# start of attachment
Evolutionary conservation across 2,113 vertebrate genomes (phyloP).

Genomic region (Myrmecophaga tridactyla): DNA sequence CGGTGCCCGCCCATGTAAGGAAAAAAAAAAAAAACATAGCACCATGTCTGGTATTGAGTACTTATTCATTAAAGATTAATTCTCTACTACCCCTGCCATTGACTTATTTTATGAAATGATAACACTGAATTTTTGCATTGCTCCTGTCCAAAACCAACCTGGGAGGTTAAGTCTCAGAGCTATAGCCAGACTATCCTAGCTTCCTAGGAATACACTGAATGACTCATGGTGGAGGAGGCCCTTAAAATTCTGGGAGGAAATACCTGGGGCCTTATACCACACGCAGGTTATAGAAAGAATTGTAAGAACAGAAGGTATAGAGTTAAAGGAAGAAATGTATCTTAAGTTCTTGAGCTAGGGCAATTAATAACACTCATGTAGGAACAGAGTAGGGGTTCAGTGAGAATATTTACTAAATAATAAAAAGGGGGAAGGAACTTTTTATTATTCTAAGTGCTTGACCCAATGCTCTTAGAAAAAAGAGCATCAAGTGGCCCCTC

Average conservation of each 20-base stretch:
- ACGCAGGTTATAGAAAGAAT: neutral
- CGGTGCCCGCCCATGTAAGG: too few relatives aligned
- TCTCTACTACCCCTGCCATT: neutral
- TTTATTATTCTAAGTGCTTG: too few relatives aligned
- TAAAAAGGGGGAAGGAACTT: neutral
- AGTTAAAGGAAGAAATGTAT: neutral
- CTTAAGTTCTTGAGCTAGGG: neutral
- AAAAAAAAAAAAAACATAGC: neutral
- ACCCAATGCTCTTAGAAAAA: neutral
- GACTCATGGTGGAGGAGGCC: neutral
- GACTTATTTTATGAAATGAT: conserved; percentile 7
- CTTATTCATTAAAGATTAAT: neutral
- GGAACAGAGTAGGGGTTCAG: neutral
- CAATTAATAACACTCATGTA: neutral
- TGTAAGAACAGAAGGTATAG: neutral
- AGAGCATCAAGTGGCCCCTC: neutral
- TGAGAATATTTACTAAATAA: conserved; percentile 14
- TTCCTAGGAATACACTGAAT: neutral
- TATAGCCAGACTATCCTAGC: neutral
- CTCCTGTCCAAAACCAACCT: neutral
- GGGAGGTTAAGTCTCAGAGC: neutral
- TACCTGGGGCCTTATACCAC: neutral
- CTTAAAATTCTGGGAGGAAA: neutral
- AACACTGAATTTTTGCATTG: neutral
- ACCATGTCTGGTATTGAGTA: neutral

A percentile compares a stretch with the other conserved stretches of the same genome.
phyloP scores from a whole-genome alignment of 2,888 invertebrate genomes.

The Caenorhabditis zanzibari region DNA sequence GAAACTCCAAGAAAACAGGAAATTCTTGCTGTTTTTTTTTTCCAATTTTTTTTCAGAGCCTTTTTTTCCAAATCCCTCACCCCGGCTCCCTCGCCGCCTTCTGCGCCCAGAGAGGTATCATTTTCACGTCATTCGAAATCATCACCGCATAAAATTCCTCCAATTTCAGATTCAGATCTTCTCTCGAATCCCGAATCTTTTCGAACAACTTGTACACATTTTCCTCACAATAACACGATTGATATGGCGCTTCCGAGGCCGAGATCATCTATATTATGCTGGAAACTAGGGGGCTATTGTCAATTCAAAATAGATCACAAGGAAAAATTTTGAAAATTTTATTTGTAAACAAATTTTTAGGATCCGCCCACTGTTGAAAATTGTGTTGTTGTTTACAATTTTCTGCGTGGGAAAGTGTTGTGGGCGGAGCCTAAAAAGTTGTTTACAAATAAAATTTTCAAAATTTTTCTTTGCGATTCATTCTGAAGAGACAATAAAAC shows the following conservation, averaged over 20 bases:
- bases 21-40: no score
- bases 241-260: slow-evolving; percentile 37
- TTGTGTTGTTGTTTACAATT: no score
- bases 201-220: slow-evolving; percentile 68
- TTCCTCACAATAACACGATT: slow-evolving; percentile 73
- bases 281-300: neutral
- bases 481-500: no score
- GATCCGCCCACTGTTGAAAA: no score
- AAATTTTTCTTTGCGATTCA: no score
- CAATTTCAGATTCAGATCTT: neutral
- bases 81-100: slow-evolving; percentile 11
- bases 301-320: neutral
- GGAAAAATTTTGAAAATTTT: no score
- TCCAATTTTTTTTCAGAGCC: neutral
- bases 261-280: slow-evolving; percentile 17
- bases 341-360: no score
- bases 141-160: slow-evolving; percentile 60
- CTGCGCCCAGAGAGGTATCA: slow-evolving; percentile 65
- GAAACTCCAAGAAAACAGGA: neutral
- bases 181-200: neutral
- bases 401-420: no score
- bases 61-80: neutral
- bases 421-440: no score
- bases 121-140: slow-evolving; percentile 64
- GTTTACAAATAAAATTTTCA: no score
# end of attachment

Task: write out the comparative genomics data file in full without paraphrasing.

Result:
Evolutionary conservation across 2,113 vertebrate genomes (phyloP).

Genomic region (Myrmecophaga tridactyla): DNA sequence CGGTGCCCGCCCATGTAAGGAAAAAAAAAAAAAACATAGCACCATGTCTGGTATTGAGTACTTATTCATTAAAGATTAATTCTCTACTACCCCTGCCATTGACTTATTTTATGAAATGATAACACTGAATTTTTGCATTGCTCCTGTCCAAAACCAACCTGGGAGGTTAAGTCTCAGAGCTATAGCCAGACTATCCTAGCTTCCTAGGAATACACTGAATGACTCATGGTGGAGGAGGCCCTTAAAATTCTGGGAGGAAATACCTGGGGCCTTATACCACACGCAGGTTATAGAAAGAATTGTAAGAACAGAAGGTATAGAGTTAAAGGAAGAAATGTATCTTAAGTTCTTGAGCTAGGGCAATTAATAACACTCATGTAGGAACAGAGTAGGGGTTCAGTGAGAATATTTACTAAATAATAAAAAGGGGGAAGGAACTTTTTATTATTCTAAGTGCTTGACCCAATGCTCTTAGAAAAAAGAGCATCAAGTGGCCCCTC

Average conservation of each 20-base stretch:
- ACGCAGGTTATAGAAAGAAT: neutral
- CGGTGCCCGCCCATGTAAGG: too few relatives aligned
- TCTCTACTACCCCTGCCATT: neutral
- TTTATTATTCTAAGTGCTTG: too few relatives aligned
- TAAAAAGGGGGAAGGAACTT: neutral
- AGTTAAAGGAAGAAATGTAT: neutral
- CTTAAGTTCTTGAGCTAGGG: neutral
- AAAAAAAAAAAAAACATAGC: neutral
- ACCCAATGCTCTTAGAAAAA: neutral
- GACTCATGGTGGAGGAGGCC: neutral
- GACTTATTTTATGAAATGAT: conserved; percentile 7
- CTTATTCATTAAAGATTAAT: neutral
- GGAACAGAGTAGGGGTTCAG: neutral
- CAATTAATAACACTCATGTA: neutral
- TGTAAGAACAGAAGGTATAG: neutral
- AGAGCATCAAGTGGCCCCTC: neutral
- TGAGAATATTTACTAAATAA: conserved; percentile 14
- TTCCTAGGAATACACTGAAT: neutral
- TATAGCCAGACTATCCTAGC: neutral
- CTCCTGTCCAAAACCAACCT: neutral
- GGGAGGTTAAGTCTCAGAGC: neutral
- TACCTGGGGCCTTATACCAC: neutral
- CTTAAAATTCTGGGAGGAAA: neutral
- AACACTGAATTTTTGCATTG: neutral
- ACCATGTCTGGTATTGAGTA: neutral

A percentile compares a stretch with the other conserved stretches of the same genome.
phyloP scores from a whole-genome alignment of 2,888 invertebrate genomes.

The Caenorhabditis zanzibari region DNA sequence GAAACTCCAAGAAAACAGGAAATTCTTGCTGTTTTTTTTTTCCAATTTTTTTTCAGAGCCTTTTTTTCCAAATCCCTCACCCCGGCTCCCTCGCCGCCTTCTGCGCCCAGAGAGGTATCATTTTCACGTCATTCGAAATCATCACCGCATAAAATTCCTCCAATTTCAGATTCAGATCTTCTCTCGAATCCCGAATCTTTTCGAACAACTTGTACACATTTTCCTCACAATAACACGATTGATATGGCGCTTCCGAGGCCGAGATCATCTATATTATGCTGGAAACTAGGGGGCTATTGTCAATTCAAAATAGATCACAAGGAAAAATTTTGAAAATTTTATTTGTAAACAAATTTTTAGGATCCGCCCACTGTTGAAAATTGTGTTGTTGTTTACAATTTTCTGCGTGGGAAAGTGTTGTGGGCGGAGCCTAAAAAGTTGTTTACAAATAAAATTTTCAAAATTTTTCTTTGCGATTCATTCTGAAGAGACAATAAAAC shows the following conservation, averaged over 20 bases:
- bases 21-40: no score
- bases 241-260: slow-evolving; percentile 37
- TTGTGTTGTTGTTTACAATT: no score
- bases 201-220: slow-evolving; percentile 68
- TTCCTCACAATAACACGATT: slow-evolving; percentile 73
- bases 281-300: neutral
- bases 481-500: no score
- GATCCGCCCACTGTTGAAAA: no score
- AAATTTTTCTTTGCGATTCA: no score
- CAATTTCAGATTCAGATCTT: neutral
- bases 81-100: slow-evolving; percentile 11
- bases 301-320: neutral
- GGAAAAATTTTGAAAATTTT: no score
- TCCAATTTTTTTTCAGAGCC: neutral
- bases 261-280: slow-evolving; percentile 17
- bases 341-360: no score
- bases 141-160: slow-evolving; percentile 60
- CTGCGCCCAGAGAGGTATCA: slow-evolving; percentile 65
- GAAACTCCAAGAAAACAGGA: neutral
- bases 181-200: neutral
- bases 401-420: no score
- bases 61-80: neutral
- bases 421-440: no score
- bases 121-140: slow-evolving; percentile 64
- GTTTACAAATAAAATTTTCA: no score